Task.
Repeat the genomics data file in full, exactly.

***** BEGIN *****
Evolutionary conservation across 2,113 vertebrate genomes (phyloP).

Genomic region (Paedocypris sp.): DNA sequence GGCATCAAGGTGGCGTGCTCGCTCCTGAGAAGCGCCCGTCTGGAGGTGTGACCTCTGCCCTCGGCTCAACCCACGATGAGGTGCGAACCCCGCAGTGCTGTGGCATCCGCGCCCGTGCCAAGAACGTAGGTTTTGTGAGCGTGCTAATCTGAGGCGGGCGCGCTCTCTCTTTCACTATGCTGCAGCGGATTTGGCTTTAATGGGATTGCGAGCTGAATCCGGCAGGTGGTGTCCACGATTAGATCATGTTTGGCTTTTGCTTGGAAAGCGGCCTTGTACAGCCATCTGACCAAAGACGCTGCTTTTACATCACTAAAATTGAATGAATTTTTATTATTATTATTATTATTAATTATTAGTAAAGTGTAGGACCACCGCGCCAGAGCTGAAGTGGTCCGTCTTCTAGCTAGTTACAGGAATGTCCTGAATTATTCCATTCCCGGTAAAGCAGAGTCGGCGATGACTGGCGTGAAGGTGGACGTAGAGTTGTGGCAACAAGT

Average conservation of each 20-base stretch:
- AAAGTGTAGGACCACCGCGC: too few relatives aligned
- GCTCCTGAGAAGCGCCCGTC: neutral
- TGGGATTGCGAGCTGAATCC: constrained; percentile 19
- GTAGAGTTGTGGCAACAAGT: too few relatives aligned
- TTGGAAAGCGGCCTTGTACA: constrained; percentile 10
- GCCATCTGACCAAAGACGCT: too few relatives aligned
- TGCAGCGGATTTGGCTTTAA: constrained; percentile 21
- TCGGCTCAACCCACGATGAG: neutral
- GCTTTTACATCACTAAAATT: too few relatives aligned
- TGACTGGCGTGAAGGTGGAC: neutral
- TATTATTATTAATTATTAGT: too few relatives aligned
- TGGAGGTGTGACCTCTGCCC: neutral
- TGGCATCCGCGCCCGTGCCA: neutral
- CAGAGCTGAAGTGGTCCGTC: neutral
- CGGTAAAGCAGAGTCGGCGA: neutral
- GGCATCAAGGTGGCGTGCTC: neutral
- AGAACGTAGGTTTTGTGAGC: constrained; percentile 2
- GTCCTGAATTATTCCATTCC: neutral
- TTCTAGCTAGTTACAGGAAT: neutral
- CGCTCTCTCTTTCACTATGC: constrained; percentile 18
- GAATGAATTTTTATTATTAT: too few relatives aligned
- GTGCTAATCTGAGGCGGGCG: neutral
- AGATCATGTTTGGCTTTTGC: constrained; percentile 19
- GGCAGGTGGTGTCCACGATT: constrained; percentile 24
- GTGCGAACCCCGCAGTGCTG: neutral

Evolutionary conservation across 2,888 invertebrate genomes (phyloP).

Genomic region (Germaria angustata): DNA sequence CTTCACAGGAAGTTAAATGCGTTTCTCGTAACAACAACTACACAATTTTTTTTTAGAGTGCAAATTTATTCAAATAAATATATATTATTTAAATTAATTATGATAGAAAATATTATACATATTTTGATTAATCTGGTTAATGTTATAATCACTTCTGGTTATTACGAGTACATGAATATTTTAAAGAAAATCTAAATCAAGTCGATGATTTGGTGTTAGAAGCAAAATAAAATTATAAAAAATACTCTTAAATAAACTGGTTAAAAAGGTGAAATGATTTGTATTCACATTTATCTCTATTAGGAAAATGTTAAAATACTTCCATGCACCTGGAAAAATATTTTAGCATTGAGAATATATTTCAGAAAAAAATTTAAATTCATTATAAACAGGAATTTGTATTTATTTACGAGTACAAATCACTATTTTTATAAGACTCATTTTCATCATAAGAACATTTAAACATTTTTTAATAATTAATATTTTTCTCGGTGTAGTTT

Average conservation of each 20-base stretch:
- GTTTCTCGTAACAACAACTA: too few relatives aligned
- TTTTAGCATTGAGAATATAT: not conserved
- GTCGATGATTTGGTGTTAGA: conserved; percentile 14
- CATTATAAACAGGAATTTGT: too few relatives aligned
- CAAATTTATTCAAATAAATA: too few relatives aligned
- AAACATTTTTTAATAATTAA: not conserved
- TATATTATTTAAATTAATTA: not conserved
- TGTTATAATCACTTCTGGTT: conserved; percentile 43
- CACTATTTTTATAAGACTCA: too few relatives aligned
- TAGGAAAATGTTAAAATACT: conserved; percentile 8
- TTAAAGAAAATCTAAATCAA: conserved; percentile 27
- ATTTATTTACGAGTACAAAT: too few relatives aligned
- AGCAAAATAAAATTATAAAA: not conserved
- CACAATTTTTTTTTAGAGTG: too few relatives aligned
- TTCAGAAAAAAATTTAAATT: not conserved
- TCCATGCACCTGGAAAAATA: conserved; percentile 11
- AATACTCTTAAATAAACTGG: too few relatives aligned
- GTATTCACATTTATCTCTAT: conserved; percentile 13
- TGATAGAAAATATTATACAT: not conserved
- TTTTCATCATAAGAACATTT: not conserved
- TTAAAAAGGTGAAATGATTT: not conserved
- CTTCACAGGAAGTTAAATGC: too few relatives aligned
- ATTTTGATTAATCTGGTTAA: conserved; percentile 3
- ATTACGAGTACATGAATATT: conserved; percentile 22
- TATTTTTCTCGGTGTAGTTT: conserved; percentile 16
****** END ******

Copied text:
Evolutionary conservation across 2,113 vertebrate genomes (phyloP).

Genomic region (Paedocypris sp.): DNA sequence GGCATCAAGGTGGCGTGCTCGCTCCTGAGAAGCGCCCGTCTGGAGGTGTGACCTCTGCCCTCGGCTCAACCCACGATGAGGTGCGAACCCCGCAGTGCTGTGGCATCCGCGCCCGTGCCAAGAACGTAGGTTTTGTGAGCGTGCTAATCTGAGGCGGGCGCGCTCTCTCTTTCACTATGCTGCAGCGGATTTGGCTTTAATGGGATTGCGAGCTGAATCCGGCAGGTGGTGTCCACGATTAGATCATGTTTGGCTTTTGCTTGGAAAGCGGCCTTGTACAGCCATCTGACCAAAGACGCTGCTTTTACATCACTAAAATTGAATGAATTTTTATTATTATTATTATTATTAATTATTAGTAAAGTGTAGGACCACCGCGCCAGAGCTGAAGTGGTCCGTCTTCTAGCTAGTTACAGGAATGTCCTGAATTATTCCATTCCCGGTAAAGCAGAGTCGGCGATGACTGGCGTGAAGGTGGACGTAGAGTTGTGGCAACAAGT

Average conservation of each 20-base stretch:
- AAAGTGTAGGACCACCGCGC: too few relatives aligned
- GCTCCTGAGAAGCGCCCGTC: neutral
- TGGGATTGCGAGCTGAATCC: constrained; percentile 19
- GTAGAGTTGTGGCAACAAGT: too few relatives aligned
- TTGGAAAGCGGCCTTGTACA: constrained; percentile 10
- GCCATCTGACCAAAGACGCT: too few relatives aligned
- TGCAGCGGATTTGGCTTTAA: constrained; percentile 21
- TCGGCTCAACCCACGATGAG: neutral
- GCTTTTACATCACTAAAATT: too few relatives aligned
- TGACTGGCGTGAAGGTGGAC: neutral
- TATTATTATTAATTATTAGT: too few relatives aligned
- TGGAGGTGTGACCTCTGCCC: neutral
- TGGCATCCGCGCCCGTGCCA: neutral
- CAGAGCTGAAGTGGTCCGTC: neutral
- CGGTAAAGCAGAGTCGGCGA: neutral
- GGCATCAAGGTGGCGTGCTC: neutral
- AGAACGTAGGTTTTGTGAGC: constrained; percentile 2
- GTCCTGAATTATTCCATTCC: neutral
- TTCTAGCTAGTTACAGGAAT: neutral
- CGCTCTCTCTTTCACTATGC: constrained; percentile 18
- GAATGAATTTTTATTATTAT: too few relatives aligned
- GTGCTAATCTGAGGCGGGCG: neutral
- AGATCATGTTTGGCTTTTGC: constrained; percentile 19
- GGCAGGTGGTGTCCACGATT: constrained; percentile 24
- GTGCGAACCCCGCAGTGCTG: neutral

Evolutionary conservation across 2,888 invertebrate genomes (phyloP).

Genomic region (Germaria angustata): DNA sequence CTTCACAGGAAGTTAAATGCGTTTCTCGTAACAACAACTACACAATTTTTTTTTAGAGTGCAAATTTATTCAAATAAATATATATTATTTAAATTAATTATGATAGAAAATATTATACATATTTTGATTAATCTGGTTAATGTTATAATCACTTCTGGTTATTACGAGTACATGAATATTTTAAAGAAAATCTAAATCAAGTCGATGATTTGGTGTTAGAAGCAAAATAAAATTATAAAAAATACTCTTAAATAAACTGGTTAAAAAGGTGAAATGATTTGTATTCACATTTATCTCTATTAGGAAAATGTTAAAATACTTCCATGCACCTGGAAAAATATTTTAGCATTGAGAATATATTTCAGAAAAAAATTTAAATTCATTATAAACAGGAATTTGTATTTATTTACGAGTACAAATCACTATTTTTATAAGACTCATTTTCATCATAAGAACATTTAAACATTTTTTAATAATTAATATTTTTCTCGGTGTAGTTT

Average conservation of each 20-base stretch:
- GTTTCTCGTAACAACAACTA: too few relatives aligned
- TTTTAGCATTGAGAATATAT: not conserved
- GTCGATGATTTGGTGTTAGA: conserved; percentile 14
- CATTATAAACAGGAATTTGT: too few relatives aligned
- CAAATTTATTCAAATAAATA: too few relatives aligned
- AAACATTTTTTAATAATTAA: not conserved
- TATATTATTTAAATTAATTA: not conserved
- TGTTATAATCACTTCTGGTT: conserved; percentile 43
- CACTATTTTTATAAGACTCA: too few relatives aligned
- TAGGAAAATGTTAAAATACT: conserved; percentile 8
- TTAAAGAAAATCTAAATCAA: conserved; percentile 27
- ATTTATTTACGAGTACAAAT: too few relatives aligned
- AGCAAAATAAAATTATAAAA: not conserved
- CACAATTTTTTTTTAGAGTG: too few relatives aligned
- TTCAGAAAAAAATTTAAATT: not conserved
- TCCATGCACCTGGAAAAATA: conserved; percentile 11
- AATACTCTTAAATAAACTGG: too few relatives aligned
- GTATTCACATTTATCTCTAT: conserved; percentile 13
- TGATAGAAAATATTATACAT: not conserved
- TTTTCATCATAAGAACATTT: not conserved
- TTAAAAAGGTGAAATGATTT: not conserved
- CTTCACAGGAAGTTAAATGC: too few relatives aligned
- ATTTTGATTAATCTGGTTAA: conserved; percentile 3
- ATTACGAGTACATGAATATT: conserved; percentile 22
- TATTTTTCTCGGTGTAGTTT: conserved; percentile 16